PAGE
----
With the current war in Ukraine, it feels appropriate that the exhibition opens with two artworks created in Medyka  – a place that is currently one of the biggest border crossings between Ukraine and Poland.

GLAHA:40682, Warsaw bootseller, Kielisinski, Kajetan Wincenzy, 1835 – 1835, etching, print, gold leaf over ink on cream wove paper

GLAHA:40681, Sniecianz Krakowski, Kielisinski, Kajetan Wincenzy, 1835, etching, print, ink on white wove paper

These two works were created over two centuries ago by Kajetan Wincenty (Wawrzyniec) Kielisiński, Polish draftsman well known for his watercolours and small etchings in which he captured genre scenes, architecture, folklore and dress customs of his time.  He was born in Mieronice,  in the Świętokrzyskie mountains in August 7, 1808 not long after the last partition of Poland which in 1975 wiped Poland from the map of Europe. There was no border in Medyka at that time – the political map looked significantly different to what it looked like a few decades before and, equally, to what it looks like now. Medyka, now in Poland, was then part of Galicia as well as Lviv, now in Ukraine. There was no border between them but there was a border between Medyka and Warsaw, where Kielisiński studied art at the University of Warsaw. After being involved in the November Uprising Kielisiński admittedly had to assume false identity [4] when travelling there.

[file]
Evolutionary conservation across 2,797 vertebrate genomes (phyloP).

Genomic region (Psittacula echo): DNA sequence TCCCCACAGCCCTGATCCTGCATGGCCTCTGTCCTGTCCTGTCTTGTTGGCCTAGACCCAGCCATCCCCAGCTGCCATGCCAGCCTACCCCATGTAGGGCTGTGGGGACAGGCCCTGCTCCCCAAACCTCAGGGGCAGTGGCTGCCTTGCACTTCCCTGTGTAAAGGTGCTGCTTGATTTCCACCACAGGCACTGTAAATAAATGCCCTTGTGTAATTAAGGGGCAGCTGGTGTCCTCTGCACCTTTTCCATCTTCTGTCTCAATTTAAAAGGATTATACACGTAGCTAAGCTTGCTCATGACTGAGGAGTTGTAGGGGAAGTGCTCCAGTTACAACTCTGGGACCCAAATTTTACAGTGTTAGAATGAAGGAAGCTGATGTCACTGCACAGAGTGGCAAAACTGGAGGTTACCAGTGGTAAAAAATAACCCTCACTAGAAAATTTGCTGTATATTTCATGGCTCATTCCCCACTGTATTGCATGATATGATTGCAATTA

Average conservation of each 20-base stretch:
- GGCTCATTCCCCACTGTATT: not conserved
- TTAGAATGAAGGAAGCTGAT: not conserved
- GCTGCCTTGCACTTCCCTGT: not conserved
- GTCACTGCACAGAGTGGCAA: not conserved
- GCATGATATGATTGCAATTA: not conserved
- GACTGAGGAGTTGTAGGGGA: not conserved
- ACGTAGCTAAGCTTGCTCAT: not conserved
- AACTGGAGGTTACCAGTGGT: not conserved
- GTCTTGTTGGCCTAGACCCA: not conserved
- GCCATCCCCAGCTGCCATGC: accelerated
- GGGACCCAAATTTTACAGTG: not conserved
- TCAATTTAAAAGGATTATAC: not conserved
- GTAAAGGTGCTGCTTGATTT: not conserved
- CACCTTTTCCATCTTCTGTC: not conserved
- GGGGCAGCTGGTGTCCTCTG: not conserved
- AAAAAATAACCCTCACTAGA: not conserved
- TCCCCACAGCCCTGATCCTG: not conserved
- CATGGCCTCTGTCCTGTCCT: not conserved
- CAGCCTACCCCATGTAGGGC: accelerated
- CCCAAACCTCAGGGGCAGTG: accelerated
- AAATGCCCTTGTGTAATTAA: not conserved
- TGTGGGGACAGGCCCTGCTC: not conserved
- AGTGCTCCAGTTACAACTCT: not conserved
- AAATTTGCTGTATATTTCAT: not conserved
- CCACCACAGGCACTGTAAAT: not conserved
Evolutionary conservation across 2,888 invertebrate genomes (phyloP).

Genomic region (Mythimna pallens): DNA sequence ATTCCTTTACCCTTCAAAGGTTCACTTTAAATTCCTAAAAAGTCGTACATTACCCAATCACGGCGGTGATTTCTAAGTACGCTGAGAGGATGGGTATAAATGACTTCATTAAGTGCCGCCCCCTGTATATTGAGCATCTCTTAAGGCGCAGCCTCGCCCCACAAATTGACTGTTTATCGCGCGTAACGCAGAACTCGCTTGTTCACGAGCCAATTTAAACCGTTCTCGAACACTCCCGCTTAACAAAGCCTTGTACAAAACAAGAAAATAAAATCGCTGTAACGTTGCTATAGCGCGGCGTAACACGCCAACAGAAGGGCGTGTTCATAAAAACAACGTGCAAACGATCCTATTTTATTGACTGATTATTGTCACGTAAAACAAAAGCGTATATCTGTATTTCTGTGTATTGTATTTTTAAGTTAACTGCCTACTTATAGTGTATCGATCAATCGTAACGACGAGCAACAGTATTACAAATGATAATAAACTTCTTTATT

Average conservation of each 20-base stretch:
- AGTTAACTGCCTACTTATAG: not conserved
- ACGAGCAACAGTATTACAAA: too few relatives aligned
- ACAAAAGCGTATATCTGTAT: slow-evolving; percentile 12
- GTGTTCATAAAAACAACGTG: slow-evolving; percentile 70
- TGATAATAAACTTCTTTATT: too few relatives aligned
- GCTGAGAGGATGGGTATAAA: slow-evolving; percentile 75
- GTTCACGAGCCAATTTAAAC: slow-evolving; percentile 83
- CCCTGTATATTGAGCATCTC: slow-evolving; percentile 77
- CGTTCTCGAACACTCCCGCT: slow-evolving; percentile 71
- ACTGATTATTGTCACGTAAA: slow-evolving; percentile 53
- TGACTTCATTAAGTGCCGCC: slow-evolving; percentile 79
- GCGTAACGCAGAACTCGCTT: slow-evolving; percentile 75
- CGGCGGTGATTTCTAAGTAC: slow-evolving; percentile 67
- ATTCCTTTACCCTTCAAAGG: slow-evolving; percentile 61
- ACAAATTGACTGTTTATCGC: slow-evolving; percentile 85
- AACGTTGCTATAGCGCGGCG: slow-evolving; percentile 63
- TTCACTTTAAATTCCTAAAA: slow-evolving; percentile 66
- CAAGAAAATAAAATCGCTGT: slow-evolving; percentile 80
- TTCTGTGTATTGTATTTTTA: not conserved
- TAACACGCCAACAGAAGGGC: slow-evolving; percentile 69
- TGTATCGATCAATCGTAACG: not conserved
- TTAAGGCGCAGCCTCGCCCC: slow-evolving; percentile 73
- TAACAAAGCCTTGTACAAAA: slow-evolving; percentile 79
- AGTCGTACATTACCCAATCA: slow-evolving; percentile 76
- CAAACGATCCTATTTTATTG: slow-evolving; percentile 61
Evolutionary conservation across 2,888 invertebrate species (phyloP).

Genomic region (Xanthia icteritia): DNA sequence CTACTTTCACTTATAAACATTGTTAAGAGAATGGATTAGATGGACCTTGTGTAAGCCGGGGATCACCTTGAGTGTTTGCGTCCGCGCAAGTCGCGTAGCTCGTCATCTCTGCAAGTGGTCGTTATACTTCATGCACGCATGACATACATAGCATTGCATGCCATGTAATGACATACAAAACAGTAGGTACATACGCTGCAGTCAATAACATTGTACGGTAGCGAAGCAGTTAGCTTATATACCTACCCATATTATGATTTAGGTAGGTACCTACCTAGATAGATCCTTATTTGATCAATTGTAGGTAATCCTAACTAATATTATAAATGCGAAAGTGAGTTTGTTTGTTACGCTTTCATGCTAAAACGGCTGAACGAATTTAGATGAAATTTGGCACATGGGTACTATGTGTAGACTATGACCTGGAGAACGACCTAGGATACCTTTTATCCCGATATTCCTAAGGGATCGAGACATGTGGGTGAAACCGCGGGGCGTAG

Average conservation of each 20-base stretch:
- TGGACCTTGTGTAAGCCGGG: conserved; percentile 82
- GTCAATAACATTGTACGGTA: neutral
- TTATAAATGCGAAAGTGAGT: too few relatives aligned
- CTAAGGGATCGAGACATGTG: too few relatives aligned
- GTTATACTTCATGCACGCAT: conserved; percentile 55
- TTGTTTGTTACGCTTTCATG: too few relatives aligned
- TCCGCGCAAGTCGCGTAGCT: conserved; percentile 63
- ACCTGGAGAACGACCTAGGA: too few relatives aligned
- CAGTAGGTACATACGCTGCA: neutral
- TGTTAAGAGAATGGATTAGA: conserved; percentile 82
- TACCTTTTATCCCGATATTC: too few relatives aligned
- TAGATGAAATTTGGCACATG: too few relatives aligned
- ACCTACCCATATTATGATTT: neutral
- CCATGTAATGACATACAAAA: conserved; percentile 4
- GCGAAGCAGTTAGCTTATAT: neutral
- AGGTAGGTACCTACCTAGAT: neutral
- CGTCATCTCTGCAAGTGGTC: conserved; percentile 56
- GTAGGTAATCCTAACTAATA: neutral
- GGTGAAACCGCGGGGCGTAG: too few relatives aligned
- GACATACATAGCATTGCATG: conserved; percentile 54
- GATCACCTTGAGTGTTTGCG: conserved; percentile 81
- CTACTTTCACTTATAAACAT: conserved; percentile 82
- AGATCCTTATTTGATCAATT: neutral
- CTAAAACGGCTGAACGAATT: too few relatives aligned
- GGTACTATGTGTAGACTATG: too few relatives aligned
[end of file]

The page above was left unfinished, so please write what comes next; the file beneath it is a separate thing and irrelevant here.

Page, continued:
Poland, 1814, Pinkerton, Rumsey collection https://www.davidrumsey.com/luna/servlet/detail/RUMSEY~8~1~3797~370009:Poland-

Kielisiński was the custodian of Gwalbert Pawlikowski’s collections in Medyka between 1834 and 1839 and it was there that he learned etching. Even though in his letter to Ferdynand Chotomski  Kielisiński complains that this technique cruelly exposed his lack of drawing skills[5], during this time he created a number of etchings as well as watercolours. In his works, he depicted not only the inhabitants of Krakow and Warsaw seen in the works in the Hunterian  collections but during his travels through Galicia he also depicted people living in Lviv and other towns and villages east of Medyka. In 1839 he moved to Kórnik, near Poznan where he worked as a librarian for Tytus Działyński and continued his work of documenting people and places in his drawings.

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